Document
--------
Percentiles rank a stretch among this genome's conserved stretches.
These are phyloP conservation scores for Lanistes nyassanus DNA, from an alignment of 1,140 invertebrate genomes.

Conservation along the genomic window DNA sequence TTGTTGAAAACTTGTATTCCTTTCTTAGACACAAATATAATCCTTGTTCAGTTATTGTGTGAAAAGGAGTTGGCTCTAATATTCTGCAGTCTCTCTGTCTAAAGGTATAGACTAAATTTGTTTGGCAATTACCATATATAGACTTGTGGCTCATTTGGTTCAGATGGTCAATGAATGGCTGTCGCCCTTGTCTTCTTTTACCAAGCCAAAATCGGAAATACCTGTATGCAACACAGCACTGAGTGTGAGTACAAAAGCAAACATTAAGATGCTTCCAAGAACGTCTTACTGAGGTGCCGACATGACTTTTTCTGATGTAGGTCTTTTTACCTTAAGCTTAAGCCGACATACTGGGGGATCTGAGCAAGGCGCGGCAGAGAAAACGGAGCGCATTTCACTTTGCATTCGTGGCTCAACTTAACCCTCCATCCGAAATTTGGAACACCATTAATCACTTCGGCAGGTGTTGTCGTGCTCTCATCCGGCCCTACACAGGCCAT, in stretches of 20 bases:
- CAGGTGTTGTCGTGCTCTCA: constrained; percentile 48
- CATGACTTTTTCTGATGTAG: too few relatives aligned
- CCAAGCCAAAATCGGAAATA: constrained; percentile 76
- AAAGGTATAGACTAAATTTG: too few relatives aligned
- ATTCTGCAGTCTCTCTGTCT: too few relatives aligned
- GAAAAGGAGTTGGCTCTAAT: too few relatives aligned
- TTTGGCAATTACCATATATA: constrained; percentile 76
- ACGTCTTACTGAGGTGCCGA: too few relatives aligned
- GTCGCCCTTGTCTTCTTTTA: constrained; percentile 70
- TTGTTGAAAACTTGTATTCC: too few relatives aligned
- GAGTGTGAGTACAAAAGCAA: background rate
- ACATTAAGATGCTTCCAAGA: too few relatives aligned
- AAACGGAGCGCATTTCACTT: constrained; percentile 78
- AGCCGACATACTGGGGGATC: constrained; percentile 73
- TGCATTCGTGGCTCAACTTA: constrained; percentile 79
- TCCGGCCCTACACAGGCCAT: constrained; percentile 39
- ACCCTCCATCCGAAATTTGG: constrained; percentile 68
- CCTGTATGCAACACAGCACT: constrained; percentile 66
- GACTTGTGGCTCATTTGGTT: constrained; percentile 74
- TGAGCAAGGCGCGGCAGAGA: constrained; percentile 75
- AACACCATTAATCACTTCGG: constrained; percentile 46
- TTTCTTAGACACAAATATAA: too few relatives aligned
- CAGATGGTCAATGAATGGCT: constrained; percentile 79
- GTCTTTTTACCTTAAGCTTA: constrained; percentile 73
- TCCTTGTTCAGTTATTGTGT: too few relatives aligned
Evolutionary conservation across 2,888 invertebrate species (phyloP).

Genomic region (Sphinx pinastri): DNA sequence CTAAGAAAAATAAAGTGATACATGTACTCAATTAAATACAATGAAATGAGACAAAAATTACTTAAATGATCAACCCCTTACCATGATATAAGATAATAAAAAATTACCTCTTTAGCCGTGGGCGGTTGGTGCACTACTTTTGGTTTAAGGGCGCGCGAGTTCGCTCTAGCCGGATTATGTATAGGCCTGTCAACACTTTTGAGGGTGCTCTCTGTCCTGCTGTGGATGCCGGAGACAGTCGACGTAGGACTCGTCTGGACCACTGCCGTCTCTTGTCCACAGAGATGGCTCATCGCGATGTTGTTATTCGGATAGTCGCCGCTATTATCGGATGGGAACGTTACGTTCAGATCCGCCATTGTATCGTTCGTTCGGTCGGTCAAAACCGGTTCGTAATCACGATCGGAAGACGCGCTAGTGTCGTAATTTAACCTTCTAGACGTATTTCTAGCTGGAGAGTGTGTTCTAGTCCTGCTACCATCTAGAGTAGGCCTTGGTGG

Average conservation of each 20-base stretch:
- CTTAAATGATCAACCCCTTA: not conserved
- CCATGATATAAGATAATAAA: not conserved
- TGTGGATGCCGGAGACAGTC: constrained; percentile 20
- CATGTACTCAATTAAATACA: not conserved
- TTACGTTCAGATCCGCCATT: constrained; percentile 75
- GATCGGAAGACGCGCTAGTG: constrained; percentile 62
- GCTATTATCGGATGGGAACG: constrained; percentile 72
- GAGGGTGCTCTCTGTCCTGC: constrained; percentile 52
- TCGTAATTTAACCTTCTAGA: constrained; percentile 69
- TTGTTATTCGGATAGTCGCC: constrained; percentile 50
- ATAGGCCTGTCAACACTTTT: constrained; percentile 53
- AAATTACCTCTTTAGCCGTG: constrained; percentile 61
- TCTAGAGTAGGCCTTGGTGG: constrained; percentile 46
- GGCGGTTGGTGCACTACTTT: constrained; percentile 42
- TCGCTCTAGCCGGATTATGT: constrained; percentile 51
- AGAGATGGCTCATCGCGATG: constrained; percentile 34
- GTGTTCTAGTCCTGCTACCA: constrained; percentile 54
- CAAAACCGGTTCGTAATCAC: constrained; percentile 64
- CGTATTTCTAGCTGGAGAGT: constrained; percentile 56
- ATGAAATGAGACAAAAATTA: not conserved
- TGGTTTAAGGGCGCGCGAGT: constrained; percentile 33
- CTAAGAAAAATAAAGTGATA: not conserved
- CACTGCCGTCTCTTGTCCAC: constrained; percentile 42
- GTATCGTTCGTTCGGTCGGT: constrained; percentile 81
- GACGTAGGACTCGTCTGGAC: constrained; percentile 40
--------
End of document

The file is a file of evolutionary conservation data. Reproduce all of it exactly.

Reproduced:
Percentiles rank a stretch among this genome's conserved stretches.
These are phyloP conservation scores for Lanistes nyassanus DNA, from an alignment of 1,140 invertebrate genomes.

Conservation along the genomic window DNA sequence TTGTTGAAAACTTGTATTCCTTTCTTAGACACAAATATAATCCTTGTTCAGTTATTGTGTGAAAAGGAGTTGGCTCTAATATTCTGCAGTCTCTCTGTCTAAAGGTATAGACTAAATTTGTTTGGCAATTACCATATATAGACTTGTGGCTCATTTGGTTCAGATGGTCAATGAATGGCTGTCGCCCTTGTCTTCTTTTACCAAGCCAAAATCGGAAATACCTGTATGCAACACAGCACTGAGTGTGAGTACAAAAGCAAACATTAAGATGCTTCCAAGAACGTCTTACTGAGGTGCCGACATGACTTTTTCTGATGTAGGTCTTTTTACCTTAAGCTTAAGCCGACATACTGGGGGATCTGAGCAAGGCGCGGCAGAGAAAACGGAGCGCATTTCACTTTGCATTCGTGGCTCAACTTAACCCTCCATCCGAAATTTGGAACACCATTAATCACTTCGGCAGGTGTTGTCGTGCTCTCATCCGGCCCTACACAGGCCAT, in stretches of 20 bases:
- CAGGTGTTGTCGTGCTCTCA: constrained; percentile 48
- CATGACTTTTTCTGATGTAG: too few relatives aligned
- CCAAGCCAAAATCGGAAATA: constrained; percentile 76
- AAAGGTATAGACTAAATTTG: too few relatives aligned
- ATTCTGCAGTCTCTCTGTCT: too few relatives aligned
- GAAAAGGAGTTGGCTCTAAT: too few relatives aligned
- TTTGGCAATTACCATATATA: constrained; percentile 76
- ACGTCTTACTGAGGTGCCGA: too few relatives aligned
- GTCGCCCTTGTCTTCTTTTA: constrained; percentile 70
- TTGTTGAAAACTTGTATTCC: too few relatives aligned
- GAGTGTGAGTACAAAAGCAA: background rate
- ACATTAAGATGCTTCCAAGA: too few relatives aligned
- AAACGGAGCGCATTTCACTT: constrained; percentile 78
- AGCCGACATACTGGGGGATC: constrained; percentile 73
- TGCATTCGTGGCTCAACTTA: constrained; percentile 79
- TCCGGCCCTACACAGGCCAT: constrained; percentile 39
- ACCCTCCATCCGAAATTTGG: constrained; percentile 68
- CCTGTATGCAACACAGCACT: constrained; percentile 66
- GACTTGTGGCTCATTTGGTT: constrained; percentile 74
- TGAGCAAGGCGCGGCAGAGA: constrained; percentile 75
- AACACCATTAATCACTTCGG: constrained; percentile 46
- TTTCTTAGACACAAATATAA: too few relatives aligned
- CAGATGGTCAATGAATGGCT: constrained; percentile 79
- GTCTTTTTACCTTAAGCTTA: constrained; percentile 73
- TCCTTGTTCAGTTATTGTGT: too few relatives aligned
Evolutionary conservation across 2,888 invertebrate species (phyloP).

Genomic region (Sphinx pinastri): DNA sequence CTAAGAAAAATAAAGTGATACATGTACTCAATTAAATACAATGAAATGAGACAAAAATTACTTAAATGATCAACCCCTTACCATGATATAAGATAATAAAAAATTACCTCTTTAGCCGTGGGCGGTTGGTGCACTACTTTTGGTTTAAGGGCGCGCGAGTTCGCTCTAGCCGGATTATGTATAGGCCTGTCAACACTTTTGAGGGTGCTCTCTGTCCTGCTGTGGATGCCGGAGACAGTCGACGTAGGACTCGTCTGGACCACTGCCGTCTCTTGTCCACAGAGATGGCTCATCGCGATGTTGTTATTCGGATAGTCGCCGCTATTATCGGATGGGAACGTTACGTTCAGATCCGCCATTGTATCGTTCGTTCGGTCGGTCAAAACCGGTTCGTAATCACGATCGGAAGACGCGCTAGTGTCGTAATTTAACCTTCTAGACGTATTTCTAGCTGGAGAGTGTGTTCTAGTCCTGCTACCATCTAGAGTAGGCCTTGGTGG

Average conservation of each 20-base stretch:
- CTTAAATGATCAACCCCTTA: not conserved
- CCATGATATAAGATAATAAA: not conserved
- TGTGGATGCCGGAGACAGTC: constrained; percentile 20
- CATGTACTCAATTAAATACA: not conserved
- TTACGTTCAGATCCGCCATT: constrained; percentile 75
- GATCGGAAGACGCGCTAGTG: constrained; percentile 62
- GCTATTATCGGATGGGAACG: constrained; percentile 72
- GAGGGTGCTCTCTGTCCTGC: constrained; percentile 52
- TCGTAATTTAACCTTCTAGA: constrained; percentile 69
- TTGTTATTCGGATAGTCGCC: constrained; percentile 50
- ATAGGCCTGTCAACACTTTT: constrained; percentile 53
- AAATTACCTCTTTAGCCGTG: constrained; percentile 61
- TCTAGAGTAGGCCTTGGTGG: constrained; percentile 46
- GGCGGTTGGTGCACTACTTT: constrained; percentile 42
- TCGCTCTAGCCGGATTATGT: constrained; percentile 51
- AGAGATGGCTCATCGCGATG: constrained; percentile 34
- GTGTTCTAGTCCTGCTACCA: constrained; percentile 54
- CAAAACCGGTTCGTAATCAC: constrained; percentile 64
- CGTATTTCTAGCTGGAGAGT: constrained; percentile 56
- ATGAAATGAGACAAAAATTA: not conserved
- TGGTTTAAGGGCGCGCGAGT: constrained; percentile 33
- CTAAGAAAAATAAAGTGATA: not conserved
- CACTGCCGTCTCTTGTCCAC: constrained; percentile 42
- GTATCGTTCGTTCGGTCGGT: constrained; percentile 81
- GACGTAGGACTCGTCTGGAC: constrained; percentile 40